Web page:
And the last point in order to keep effectiveness in short term perspective is to share your benefits with the community. It is extremely important to let society know what are you doing, what kind of programs you are offering and to communicate those programs by providing some elements of them to the community for free in order to create awareness, etc.
These remarks have been done towards the need to be functional. Now let’s look to the need be systematic.
Concerning program design, I have seen many ad hoc programs in their program portfolio at various institutions in Central and Eastern Europe. This means that those schools do not develop their programs on the basis of their strategic strengths. Every school has some strengths and weaknesses as well as its own unique strategic development strategy. But instead of setting up programs that reflects their strengths, they often use an ad hoc approach trying to have what their neighbours have or what they feel it is fashionable to have. The existing laws sometimes also encourage such mediocre behaviour. They call that “innovations”, but in reality it is only a fake try to do something really unique. Of course, that does not work well.
In order to be efficient with respect to teaching, I would say that you have to be sustainable in your approach, rather than fall prey to some temporary fashion. Use new methods but do not overuse them. One of the examples could be given in relation with using too many slides in professor’s presentations. I have heard of a professor who used 200 slides in an hour presentation. The participants could not follow the speech and thoughts of that professor. Other wrong examples are to use case studies for people who do not have practical experience and using e-learning for people who do not have the challenge of participation and distance, etc.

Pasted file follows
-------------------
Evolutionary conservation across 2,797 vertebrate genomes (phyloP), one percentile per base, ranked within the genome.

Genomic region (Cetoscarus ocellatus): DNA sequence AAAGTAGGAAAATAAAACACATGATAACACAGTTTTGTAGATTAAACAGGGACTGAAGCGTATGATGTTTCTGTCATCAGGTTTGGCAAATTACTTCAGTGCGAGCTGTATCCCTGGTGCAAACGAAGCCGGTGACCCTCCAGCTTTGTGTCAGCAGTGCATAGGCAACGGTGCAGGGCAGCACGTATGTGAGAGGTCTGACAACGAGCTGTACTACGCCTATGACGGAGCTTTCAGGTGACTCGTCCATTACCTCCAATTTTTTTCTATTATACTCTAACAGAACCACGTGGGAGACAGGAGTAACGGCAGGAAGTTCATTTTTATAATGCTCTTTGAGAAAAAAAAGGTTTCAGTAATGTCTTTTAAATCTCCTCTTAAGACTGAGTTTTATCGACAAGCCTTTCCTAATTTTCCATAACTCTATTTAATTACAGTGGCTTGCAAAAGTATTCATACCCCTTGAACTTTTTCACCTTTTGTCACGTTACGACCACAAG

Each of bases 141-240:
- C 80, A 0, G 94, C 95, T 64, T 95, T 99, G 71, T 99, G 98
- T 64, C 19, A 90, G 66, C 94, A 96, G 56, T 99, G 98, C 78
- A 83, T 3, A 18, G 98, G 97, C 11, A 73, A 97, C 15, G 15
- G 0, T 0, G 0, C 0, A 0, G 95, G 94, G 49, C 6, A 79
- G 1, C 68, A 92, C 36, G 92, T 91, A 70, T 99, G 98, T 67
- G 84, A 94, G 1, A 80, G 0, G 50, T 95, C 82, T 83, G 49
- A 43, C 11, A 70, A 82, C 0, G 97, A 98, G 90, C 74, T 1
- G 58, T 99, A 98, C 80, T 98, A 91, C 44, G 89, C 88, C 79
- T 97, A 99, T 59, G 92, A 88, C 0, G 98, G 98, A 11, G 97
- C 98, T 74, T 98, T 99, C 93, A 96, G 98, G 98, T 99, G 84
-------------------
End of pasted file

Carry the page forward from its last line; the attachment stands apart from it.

In relationship with teaching materials the important issue is to provide those materials at the time when they are needed by the students. In our part of the world, resources can be a big challenge. I am talking about books and the Internet. Price is still an issue. However, I think that if you know what you need, there is always a possibility to obtain it. We have perfect examples in CEE business schools of how to prepare and present those materials extremely efficiently.
How creativeness and innovation could apply for program design, teaching and materials preparation? Being proactive (and due to that effective in long run) involves an ability to adapt to shifting trends and opportunities. It is not enough to discover what the client needs today. We should be able to predict what the client will need tomorrow. The financial crisis demonstrated this in a very vivid way. Enrolment numbers have fallen at many institutions. Part of the problem is that companies have cut their budgets dedicated for learning. However, there is another reason: most institutions of Higher Education were unable to adapt to the rapidly changing situation. They were not fast enough. They did not manage to offer a portfolio for the particular moment. Yet, after the initial shock, many HEI started getting out of their stupor and came up with innovative programs. It is possible to do that if you are proactive.